There is a tendency for creative types to turn a blind eye to the business side of their art and craft. But the bottom line is that, as a singer, singer-songwriter, singing musician, or musical performer, you are a business owner. In fact, initially and to some degree forever, you are the sole proprietor of your talent. You are responsible for your bottom line.

It’s Your Business To Know

Granted, you may not be comfortable with many aspects of the music business and industry trends that will impact you as an artist, but you need to be aware what is required in these areas to help advance your career. The more you learn and know, the better able you become to effectively network to build support and gain a more clearly defined, positive direction for your career.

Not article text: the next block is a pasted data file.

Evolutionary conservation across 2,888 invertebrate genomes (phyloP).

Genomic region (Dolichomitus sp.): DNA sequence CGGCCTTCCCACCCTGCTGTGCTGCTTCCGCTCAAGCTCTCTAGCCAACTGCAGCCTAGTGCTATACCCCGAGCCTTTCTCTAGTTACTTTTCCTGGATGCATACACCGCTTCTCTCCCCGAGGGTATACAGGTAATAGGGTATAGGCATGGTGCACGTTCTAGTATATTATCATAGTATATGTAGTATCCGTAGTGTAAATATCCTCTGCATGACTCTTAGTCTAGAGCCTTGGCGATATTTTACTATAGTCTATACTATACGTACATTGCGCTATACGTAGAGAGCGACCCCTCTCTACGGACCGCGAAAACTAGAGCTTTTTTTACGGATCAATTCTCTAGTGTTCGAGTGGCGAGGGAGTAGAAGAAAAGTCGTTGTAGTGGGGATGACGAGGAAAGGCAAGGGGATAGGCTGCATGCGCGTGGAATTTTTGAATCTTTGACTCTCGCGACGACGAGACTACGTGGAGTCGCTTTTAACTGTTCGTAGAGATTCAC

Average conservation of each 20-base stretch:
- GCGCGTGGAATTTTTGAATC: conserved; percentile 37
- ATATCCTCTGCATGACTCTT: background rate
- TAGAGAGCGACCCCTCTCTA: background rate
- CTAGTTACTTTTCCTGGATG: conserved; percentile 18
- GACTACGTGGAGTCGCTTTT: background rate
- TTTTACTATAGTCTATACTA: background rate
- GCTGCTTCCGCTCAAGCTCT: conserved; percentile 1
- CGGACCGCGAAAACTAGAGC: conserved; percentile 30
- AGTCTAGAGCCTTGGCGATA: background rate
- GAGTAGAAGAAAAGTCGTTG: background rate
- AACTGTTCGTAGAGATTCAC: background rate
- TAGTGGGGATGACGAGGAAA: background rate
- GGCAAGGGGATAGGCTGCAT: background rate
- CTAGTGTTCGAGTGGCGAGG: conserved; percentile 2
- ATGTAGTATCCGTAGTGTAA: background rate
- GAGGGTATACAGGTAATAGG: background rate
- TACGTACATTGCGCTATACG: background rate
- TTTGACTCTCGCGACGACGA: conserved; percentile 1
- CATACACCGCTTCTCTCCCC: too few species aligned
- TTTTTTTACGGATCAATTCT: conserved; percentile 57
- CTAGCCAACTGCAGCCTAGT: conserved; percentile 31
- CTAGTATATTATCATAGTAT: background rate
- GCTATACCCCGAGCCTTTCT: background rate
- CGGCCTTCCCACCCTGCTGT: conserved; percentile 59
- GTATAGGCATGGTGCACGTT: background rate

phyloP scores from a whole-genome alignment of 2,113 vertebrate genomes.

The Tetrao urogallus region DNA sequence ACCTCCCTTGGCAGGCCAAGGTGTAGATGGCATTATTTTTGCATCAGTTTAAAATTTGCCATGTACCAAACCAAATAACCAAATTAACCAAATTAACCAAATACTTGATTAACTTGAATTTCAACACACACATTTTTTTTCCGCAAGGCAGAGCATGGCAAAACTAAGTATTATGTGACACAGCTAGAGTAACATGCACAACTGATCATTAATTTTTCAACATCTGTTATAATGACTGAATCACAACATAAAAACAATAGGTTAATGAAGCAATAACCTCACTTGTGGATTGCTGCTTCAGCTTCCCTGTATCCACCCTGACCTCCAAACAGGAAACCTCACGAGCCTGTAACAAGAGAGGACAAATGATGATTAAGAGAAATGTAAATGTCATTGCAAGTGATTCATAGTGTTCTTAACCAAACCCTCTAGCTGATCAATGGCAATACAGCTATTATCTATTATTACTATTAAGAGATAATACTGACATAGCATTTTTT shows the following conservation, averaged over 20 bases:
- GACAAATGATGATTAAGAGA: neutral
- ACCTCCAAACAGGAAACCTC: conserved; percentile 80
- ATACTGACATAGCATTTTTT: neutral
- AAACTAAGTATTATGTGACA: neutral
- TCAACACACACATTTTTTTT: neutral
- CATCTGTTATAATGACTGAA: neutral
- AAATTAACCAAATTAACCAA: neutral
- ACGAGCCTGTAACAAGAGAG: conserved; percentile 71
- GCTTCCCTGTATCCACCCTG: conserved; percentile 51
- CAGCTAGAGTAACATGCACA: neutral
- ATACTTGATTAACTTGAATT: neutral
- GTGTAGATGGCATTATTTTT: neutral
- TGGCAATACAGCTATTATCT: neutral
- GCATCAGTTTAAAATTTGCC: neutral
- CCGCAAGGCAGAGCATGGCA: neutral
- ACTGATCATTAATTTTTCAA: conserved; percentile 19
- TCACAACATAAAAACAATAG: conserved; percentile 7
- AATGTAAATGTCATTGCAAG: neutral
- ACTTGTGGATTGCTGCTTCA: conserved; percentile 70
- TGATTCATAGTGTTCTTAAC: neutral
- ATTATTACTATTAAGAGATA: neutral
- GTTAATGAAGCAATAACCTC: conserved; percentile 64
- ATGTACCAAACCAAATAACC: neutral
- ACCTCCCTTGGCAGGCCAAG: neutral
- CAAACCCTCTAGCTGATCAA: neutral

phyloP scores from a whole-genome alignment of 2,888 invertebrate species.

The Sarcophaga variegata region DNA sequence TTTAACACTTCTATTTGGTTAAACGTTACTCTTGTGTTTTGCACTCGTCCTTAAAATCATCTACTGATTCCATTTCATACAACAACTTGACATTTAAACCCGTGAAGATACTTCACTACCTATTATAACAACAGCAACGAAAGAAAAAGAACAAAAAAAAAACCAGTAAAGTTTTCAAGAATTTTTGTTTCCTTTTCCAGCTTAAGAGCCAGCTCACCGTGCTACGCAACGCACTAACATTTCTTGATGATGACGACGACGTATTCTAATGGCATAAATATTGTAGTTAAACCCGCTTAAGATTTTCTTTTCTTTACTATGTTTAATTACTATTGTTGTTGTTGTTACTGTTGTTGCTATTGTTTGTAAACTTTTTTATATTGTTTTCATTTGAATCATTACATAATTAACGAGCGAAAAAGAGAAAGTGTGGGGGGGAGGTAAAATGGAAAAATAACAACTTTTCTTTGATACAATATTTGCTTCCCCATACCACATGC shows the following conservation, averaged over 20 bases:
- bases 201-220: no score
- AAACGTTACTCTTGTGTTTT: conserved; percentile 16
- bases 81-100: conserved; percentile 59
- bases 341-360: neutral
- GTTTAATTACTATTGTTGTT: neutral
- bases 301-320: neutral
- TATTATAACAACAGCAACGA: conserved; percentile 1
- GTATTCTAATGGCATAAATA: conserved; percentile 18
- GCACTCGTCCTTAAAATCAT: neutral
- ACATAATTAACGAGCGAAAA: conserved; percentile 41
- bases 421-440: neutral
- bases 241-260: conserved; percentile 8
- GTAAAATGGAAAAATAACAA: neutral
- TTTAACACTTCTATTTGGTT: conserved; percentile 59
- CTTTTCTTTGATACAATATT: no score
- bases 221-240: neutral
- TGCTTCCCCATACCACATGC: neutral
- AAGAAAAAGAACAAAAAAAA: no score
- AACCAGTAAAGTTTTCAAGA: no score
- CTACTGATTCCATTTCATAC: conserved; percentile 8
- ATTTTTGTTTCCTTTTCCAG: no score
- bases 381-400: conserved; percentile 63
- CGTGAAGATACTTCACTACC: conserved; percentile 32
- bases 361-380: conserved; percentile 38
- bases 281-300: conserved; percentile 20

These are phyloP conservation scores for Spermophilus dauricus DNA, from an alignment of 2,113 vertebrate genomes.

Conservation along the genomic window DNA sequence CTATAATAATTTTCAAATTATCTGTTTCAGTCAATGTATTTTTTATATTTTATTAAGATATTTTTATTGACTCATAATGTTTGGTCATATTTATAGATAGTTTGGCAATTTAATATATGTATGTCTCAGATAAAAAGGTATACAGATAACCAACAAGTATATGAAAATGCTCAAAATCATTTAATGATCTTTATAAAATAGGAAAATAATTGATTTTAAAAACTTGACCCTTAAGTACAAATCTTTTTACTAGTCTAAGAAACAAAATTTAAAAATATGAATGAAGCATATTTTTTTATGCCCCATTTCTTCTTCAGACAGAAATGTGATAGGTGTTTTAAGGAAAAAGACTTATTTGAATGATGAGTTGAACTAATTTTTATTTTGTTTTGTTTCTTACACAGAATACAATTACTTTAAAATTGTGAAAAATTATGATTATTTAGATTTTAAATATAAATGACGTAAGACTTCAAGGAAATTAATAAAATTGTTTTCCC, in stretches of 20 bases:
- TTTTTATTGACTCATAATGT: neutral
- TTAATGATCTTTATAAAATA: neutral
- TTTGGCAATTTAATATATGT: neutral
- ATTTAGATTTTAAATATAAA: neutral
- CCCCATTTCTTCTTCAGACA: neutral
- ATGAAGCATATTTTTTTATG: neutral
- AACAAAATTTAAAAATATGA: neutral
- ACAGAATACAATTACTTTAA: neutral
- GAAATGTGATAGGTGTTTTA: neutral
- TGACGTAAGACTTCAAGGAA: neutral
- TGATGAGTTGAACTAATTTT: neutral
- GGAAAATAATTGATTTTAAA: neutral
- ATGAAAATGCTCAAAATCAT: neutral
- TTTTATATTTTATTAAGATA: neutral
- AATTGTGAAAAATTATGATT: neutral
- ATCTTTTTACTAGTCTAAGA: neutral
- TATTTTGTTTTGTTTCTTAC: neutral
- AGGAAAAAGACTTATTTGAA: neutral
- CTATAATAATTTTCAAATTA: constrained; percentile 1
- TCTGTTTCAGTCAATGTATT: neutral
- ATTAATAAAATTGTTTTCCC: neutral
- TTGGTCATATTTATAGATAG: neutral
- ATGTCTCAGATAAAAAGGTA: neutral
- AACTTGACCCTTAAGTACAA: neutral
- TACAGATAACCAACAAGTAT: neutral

A Handful of Mindful

Most resources recommend containing the group to less than 10 members, so that a clearly defined nucleus and focus grows from the group’s dynamic. That is why the concept of a handful of mindful should serve as your guide as you recruit members for your group.

Common Challenges + Goals

Be discrete and thorough in considering who to approach in building your group. You might even choose to pursue a more clearly specialized focus that will help shore up support for each other, while also targeting needs that are specific to your common goals, challenges, and concerns.

For example, if you’re a vocalist you might want your mindful handful to be singers only. If you’re a singer-songwriter, you might exclude your group to other vocalists that also compose music or write lyrics. If you’re a singing musician that plays lead guitar with a band, you might create a group of other musicians that also sing and play in a band. A group of musical theatre and cabaret performers may be formed for its respective mindful handful.

Mix To Exchange Info